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(Official) Oxford Economics & Management (E&M) Applicants - 2022 Entry

Did not see any discussion on E&M.

1) GCSE Grades
2) AS Levels and grades
3) A-Level Subjects and Predicted Grades
4) How are you preparing for the TSA?
5) Oxford college applying to
6) Other uni's and courses applying to
7) Anything else you may want to share
(edited 2 years ago)

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From FOI

E&M Offers - Avg TSA Section 1 Score

2014 65.9
2015 68.6
2016 68.4
2017 71.4
2018 69.3
2019 75.7
2020 74.6
2021 80
Yea I applied for E&M.
Exeter.
How is your TSA going?
plan to focus on TSA next week. howz your TSA going.
Original post by Scdlinks
plan to focus on TSA next week. howz your TSA going.

Try my best haha.
I took SAT before so I don't find the critical thinking section hard. But some math questions are so confusing...
Btw, which college did you apply to?
Reply 5
Original post by Scdlinks
From FOI

E&M Offers - Avg TSA Section 1 Score

2014 65.9
2015 68.6
2016 68.4
2017 71.4
2018 69.3
2019 75.7
2020 74.6
2021 80

Hi what is this data of, its a bit unclear? Are these you test scores or average accepted scores over the years... if so whats the 2021? Thanks
Original post by hiorhey
Hi what is this data of, its a bit unclear? Are these you test scores or average accepted scores over the years... if so whats the 2021? Thanks

these are average offer scores over the years. 2021 is for 2021 entry (2020 TSA exam).

Just like this year will be 2021 TSA exam for 2022 entry (UCAS cycle).
Original post by Scdlinks
From FOI

E&M Offers - Avg TSA Section 1 Score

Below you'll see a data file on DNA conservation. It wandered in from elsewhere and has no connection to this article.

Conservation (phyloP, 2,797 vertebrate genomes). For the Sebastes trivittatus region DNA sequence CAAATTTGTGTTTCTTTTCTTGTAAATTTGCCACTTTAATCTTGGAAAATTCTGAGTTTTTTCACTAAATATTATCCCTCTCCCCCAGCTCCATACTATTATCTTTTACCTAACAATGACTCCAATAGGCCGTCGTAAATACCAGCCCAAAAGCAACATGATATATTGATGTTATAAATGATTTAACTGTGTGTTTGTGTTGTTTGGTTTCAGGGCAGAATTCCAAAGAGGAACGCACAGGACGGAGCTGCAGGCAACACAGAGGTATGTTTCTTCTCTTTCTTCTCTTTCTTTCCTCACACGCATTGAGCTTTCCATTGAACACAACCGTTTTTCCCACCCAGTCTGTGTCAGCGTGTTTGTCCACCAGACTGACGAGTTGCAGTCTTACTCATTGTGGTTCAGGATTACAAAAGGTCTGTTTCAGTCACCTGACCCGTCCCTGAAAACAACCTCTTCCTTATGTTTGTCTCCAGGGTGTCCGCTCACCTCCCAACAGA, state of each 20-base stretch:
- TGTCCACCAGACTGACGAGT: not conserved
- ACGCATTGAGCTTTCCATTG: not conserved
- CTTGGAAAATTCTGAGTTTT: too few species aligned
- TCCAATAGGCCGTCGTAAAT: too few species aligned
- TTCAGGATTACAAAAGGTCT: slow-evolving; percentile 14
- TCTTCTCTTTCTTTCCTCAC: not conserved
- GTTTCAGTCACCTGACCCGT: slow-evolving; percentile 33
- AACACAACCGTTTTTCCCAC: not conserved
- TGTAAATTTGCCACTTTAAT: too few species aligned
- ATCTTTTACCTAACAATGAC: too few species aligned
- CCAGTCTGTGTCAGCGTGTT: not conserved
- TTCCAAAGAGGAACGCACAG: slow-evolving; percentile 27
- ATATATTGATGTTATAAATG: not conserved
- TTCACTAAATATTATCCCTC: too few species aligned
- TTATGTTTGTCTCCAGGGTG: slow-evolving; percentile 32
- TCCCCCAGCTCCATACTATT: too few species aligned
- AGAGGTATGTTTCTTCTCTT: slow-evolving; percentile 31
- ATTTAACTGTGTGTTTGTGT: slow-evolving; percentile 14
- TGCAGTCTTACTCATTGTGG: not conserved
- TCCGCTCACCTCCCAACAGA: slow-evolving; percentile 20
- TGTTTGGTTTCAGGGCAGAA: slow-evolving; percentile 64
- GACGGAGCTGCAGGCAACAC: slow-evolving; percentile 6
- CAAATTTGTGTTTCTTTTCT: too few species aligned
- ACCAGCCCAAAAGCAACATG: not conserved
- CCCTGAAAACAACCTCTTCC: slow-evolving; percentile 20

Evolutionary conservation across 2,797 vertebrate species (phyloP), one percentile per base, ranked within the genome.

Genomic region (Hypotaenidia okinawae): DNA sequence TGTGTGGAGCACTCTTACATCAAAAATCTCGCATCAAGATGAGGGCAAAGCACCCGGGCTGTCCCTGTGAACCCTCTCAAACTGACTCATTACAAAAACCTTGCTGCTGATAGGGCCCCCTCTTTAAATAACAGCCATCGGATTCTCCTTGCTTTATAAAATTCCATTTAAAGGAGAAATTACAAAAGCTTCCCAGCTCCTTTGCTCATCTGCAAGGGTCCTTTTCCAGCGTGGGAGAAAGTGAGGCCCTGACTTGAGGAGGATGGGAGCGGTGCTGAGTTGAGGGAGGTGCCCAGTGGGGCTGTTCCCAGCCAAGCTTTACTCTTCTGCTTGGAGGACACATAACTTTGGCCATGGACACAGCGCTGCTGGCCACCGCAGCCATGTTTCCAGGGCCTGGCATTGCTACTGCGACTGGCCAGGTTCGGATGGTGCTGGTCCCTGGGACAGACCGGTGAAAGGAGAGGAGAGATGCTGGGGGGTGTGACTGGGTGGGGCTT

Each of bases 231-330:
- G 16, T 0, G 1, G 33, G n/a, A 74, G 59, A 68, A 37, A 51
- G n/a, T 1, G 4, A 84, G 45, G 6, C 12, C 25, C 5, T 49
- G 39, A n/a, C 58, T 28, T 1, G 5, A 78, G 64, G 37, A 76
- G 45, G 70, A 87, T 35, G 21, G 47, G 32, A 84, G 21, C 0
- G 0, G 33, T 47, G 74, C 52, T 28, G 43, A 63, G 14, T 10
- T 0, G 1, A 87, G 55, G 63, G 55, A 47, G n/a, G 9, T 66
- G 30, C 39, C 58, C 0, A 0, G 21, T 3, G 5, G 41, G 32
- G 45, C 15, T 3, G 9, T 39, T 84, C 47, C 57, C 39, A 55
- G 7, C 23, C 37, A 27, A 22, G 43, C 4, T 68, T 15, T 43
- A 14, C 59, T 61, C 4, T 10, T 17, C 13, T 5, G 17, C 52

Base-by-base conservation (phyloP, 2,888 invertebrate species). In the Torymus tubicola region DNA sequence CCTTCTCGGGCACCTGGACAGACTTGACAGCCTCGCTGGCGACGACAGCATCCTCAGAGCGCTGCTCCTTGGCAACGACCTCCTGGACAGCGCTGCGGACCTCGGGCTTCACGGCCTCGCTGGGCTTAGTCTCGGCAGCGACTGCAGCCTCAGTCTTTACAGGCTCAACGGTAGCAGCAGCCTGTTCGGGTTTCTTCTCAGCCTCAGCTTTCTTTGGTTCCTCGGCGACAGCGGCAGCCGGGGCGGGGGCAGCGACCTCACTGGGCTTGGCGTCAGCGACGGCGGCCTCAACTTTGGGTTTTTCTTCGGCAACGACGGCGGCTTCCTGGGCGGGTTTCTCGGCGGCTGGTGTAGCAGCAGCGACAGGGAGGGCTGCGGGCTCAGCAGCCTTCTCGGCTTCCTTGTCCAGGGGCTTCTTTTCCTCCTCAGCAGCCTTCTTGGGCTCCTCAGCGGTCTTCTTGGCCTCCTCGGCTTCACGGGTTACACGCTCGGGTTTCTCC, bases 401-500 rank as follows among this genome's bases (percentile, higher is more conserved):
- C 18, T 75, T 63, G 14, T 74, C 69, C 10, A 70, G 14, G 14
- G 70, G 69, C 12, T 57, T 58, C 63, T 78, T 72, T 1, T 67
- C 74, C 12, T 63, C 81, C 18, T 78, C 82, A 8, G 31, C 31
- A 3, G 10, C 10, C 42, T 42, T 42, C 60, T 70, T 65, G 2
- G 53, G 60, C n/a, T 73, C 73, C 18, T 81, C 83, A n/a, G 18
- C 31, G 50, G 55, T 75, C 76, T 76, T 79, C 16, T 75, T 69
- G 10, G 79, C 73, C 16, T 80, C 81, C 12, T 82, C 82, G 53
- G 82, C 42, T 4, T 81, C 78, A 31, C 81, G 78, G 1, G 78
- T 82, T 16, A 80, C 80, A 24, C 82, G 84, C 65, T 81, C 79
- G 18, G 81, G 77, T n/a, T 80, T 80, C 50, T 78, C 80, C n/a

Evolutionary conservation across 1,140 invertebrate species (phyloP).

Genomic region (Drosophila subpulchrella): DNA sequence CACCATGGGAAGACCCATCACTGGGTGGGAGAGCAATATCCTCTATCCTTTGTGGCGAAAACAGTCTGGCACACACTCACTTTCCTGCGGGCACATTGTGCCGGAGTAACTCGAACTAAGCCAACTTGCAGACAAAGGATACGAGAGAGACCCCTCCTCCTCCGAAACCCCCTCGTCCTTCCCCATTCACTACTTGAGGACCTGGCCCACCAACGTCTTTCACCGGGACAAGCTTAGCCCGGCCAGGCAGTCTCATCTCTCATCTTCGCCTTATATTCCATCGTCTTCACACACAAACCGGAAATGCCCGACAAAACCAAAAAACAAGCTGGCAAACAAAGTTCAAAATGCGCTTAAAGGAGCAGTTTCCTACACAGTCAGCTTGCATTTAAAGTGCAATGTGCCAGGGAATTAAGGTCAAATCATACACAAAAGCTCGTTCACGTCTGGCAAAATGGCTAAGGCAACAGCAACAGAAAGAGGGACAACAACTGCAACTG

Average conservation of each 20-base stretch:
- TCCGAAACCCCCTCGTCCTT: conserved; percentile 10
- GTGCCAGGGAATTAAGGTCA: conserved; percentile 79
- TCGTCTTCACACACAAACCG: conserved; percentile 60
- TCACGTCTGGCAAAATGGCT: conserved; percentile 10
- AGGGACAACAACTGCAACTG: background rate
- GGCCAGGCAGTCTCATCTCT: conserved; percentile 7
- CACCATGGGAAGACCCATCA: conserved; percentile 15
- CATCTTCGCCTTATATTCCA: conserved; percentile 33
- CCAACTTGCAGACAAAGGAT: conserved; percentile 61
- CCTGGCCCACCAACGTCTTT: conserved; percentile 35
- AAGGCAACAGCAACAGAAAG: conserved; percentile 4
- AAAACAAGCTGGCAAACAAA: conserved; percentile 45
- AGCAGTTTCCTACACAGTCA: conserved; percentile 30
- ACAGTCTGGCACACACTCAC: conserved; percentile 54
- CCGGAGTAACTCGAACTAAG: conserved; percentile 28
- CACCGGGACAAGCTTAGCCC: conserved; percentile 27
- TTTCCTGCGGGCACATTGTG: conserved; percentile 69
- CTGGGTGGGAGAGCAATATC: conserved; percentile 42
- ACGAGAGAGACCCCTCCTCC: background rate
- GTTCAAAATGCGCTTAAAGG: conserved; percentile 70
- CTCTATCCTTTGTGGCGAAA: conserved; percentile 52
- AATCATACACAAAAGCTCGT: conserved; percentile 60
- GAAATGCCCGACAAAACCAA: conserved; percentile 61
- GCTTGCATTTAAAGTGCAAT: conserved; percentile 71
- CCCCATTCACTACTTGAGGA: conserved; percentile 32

2014 65.9
2015 68.6
2016 68.4
2017 71.4
2018 69.3
2019 75.7
2020 74.6
2021 80


how do you have the 2021 data?
Original post by TheOGKaran
how do you have the 2021 data?

as I already said it is 2021 entry (TSA 2020) data.

refer https://www.whatdotheyknow.com/request/789687/response/1888543/attach/2/FOI%2020210908%202%20E%20M%20TSA.xlsx?cookie_passthrough=1

if you mean TSA 2021 data for 2022 entry then obviously no one has that since the test has not happened and offers have not been made
From FOI data - very high TSA scores with low contextual GCSE scores did not help in shortlisting.
e.g. these candidates did not even get interviews:
cGCSE TSA S1
-0.88 96.7
-1.22 92.1
-0.44 86.1
-0.98 83.8
-0.87 83.8
-0.49 81.8
-0.69 81.8
-0.33 80
-0.78 80
-1.8 80
-0.81 80
-0.17 80

It just shows that GCSE and especially cGCSE is so important in this process for E&M.

I wonder if Oxford will place as much important on GCSE for UCAS 2022 cohort since there was no official GCSE exam and these are merely centre assessed grades under completely unique circumstances.
(edited 2 years ago)
Original post by Scdlinks
From FOI data - very high TSA scores with low contextual GCSE scores did not help in shortlisting.
e.g. these candidates did not even get interviews:
cGCSE TSA S1
-0.88 96.7
-1.22 92.1
-0.44 86.1
-0.98 83.8
-0.87 83.8
-0.49 81.8
-0.69 81.8
-0.33 80
-0.78 80
-1.8 80
-0.81 80
-0.17 80

It just shows that GCSE and especially cGCSE is so important in this process for E&M.

I wonder if Oxford will place as much important on GCSE for UCAS 2022 cohort since there was no official GCSE exam and these are merely centre assessed grades under completely unique circumstances.